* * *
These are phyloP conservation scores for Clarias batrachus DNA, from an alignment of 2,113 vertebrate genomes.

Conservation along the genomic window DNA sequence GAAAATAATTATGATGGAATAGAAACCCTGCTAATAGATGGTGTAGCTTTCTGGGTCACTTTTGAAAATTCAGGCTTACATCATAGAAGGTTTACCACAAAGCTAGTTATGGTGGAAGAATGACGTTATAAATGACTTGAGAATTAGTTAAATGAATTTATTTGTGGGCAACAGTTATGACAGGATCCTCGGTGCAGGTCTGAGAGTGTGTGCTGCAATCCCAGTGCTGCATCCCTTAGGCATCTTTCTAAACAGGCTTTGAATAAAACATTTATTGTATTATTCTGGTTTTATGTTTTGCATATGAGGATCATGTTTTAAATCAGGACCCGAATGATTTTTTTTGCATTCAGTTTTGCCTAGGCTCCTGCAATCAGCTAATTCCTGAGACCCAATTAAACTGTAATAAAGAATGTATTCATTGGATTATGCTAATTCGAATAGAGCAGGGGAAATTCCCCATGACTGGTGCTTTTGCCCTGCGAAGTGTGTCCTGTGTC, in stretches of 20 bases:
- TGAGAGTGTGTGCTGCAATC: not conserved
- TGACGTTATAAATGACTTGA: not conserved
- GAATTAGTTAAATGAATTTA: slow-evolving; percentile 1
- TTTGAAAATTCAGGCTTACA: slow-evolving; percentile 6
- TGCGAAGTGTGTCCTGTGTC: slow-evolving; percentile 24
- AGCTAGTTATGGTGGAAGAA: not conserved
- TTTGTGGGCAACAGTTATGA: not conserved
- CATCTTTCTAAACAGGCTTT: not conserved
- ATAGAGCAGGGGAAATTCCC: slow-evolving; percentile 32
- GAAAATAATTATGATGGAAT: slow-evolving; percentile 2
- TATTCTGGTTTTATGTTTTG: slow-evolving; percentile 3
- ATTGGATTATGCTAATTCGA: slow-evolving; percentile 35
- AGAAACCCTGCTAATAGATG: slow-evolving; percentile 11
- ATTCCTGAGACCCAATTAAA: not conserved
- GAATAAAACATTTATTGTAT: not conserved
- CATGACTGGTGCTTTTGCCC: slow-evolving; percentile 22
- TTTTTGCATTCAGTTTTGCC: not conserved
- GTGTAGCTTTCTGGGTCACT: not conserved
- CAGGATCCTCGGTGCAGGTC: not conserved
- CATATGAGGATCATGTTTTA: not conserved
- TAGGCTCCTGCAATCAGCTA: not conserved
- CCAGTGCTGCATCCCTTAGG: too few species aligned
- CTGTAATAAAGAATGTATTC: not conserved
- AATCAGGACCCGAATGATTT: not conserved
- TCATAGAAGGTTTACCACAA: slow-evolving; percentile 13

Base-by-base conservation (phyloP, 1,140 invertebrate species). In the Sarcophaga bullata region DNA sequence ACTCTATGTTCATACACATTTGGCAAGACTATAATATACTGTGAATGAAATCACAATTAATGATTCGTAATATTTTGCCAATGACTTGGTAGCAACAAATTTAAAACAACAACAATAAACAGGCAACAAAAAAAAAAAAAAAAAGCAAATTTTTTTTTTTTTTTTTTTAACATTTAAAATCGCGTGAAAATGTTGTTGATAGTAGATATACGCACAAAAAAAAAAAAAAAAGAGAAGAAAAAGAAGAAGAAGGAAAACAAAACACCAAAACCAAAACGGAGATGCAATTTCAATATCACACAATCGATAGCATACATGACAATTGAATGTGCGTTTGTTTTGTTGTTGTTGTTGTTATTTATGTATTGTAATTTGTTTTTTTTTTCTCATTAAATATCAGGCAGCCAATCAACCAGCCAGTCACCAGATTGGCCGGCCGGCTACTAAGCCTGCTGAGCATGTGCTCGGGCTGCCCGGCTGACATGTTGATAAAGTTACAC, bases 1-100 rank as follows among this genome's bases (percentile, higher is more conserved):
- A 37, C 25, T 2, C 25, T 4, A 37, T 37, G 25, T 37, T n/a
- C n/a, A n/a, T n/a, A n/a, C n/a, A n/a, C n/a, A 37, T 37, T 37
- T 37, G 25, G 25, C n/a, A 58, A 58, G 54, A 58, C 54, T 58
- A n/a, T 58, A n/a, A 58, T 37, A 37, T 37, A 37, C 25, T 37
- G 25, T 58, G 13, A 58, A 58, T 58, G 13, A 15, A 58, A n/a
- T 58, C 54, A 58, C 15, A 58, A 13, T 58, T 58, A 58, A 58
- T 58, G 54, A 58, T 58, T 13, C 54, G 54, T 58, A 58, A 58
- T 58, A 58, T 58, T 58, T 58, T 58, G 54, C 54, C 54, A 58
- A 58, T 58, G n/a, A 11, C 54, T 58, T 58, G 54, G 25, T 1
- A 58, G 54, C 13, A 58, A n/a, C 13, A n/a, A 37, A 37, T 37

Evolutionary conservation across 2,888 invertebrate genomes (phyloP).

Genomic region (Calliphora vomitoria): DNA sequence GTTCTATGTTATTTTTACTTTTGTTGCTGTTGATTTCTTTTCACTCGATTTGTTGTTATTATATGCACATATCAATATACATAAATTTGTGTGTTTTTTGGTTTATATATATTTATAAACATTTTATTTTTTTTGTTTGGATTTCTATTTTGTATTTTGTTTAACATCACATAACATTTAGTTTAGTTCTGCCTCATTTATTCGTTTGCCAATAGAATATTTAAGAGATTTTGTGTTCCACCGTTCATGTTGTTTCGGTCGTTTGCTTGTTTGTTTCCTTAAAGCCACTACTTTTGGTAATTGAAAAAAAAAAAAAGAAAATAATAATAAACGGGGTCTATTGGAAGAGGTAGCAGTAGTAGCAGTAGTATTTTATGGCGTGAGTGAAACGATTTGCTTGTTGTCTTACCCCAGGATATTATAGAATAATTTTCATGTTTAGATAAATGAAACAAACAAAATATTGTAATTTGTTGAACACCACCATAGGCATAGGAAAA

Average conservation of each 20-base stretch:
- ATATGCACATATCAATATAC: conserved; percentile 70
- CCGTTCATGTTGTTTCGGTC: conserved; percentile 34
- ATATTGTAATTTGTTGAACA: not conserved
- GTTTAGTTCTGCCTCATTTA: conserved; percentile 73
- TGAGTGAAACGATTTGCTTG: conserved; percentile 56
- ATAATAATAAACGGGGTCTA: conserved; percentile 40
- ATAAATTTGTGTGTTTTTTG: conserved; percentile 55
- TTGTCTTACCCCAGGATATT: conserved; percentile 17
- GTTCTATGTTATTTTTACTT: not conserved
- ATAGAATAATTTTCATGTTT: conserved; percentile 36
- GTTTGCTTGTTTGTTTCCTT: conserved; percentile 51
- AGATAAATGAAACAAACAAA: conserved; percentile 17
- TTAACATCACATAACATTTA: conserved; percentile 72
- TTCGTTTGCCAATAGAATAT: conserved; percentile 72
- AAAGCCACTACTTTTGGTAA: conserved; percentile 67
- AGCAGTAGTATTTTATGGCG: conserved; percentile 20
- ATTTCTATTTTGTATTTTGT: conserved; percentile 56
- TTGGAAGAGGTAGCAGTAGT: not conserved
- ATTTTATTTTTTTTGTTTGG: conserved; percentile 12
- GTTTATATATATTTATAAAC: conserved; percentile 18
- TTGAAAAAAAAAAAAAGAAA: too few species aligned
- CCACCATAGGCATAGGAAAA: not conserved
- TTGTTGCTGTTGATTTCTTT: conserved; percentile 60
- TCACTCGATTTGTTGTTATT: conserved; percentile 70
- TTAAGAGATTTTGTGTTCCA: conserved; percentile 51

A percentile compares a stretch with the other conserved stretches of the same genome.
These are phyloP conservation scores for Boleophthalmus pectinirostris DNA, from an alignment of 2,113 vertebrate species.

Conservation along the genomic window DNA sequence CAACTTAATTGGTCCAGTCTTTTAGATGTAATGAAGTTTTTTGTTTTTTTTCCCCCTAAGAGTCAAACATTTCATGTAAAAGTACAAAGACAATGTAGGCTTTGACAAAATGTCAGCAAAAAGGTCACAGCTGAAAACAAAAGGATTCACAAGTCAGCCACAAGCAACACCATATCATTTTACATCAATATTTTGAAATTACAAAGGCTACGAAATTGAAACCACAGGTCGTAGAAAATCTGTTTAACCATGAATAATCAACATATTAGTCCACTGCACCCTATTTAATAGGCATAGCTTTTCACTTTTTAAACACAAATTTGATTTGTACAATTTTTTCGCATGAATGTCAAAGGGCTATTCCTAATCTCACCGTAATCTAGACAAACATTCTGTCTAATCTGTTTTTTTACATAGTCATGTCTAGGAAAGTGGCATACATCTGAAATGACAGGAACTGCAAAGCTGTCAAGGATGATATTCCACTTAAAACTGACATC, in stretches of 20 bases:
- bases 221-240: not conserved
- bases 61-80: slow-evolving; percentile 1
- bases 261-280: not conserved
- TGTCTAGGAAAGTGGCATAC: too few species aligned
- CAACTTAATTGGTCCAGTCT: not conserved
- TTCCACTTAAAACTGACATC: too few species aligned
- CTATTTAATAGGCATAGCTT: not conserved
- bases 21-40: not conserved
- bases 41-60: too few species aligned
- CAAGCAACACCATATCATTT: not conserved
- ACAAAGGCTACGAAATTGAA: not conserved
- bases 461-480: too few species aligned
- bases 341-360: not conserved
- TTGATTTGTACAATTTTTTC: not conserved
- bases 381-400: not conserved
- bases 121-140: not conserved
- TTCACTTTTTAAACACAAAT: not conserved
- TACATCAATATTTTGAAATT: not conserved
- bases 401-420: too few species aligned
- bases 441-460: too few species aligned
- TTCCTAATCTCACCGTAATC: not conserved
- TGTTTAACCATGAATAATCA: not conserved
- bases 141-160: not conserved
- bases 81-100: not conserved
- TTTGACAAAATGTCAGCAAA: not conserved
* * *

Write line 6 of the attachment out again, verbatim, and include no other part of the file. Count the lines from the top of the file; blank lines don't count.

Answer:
- TTTGAAAATTCAGGCTTACA: slow-evolving; percentile 6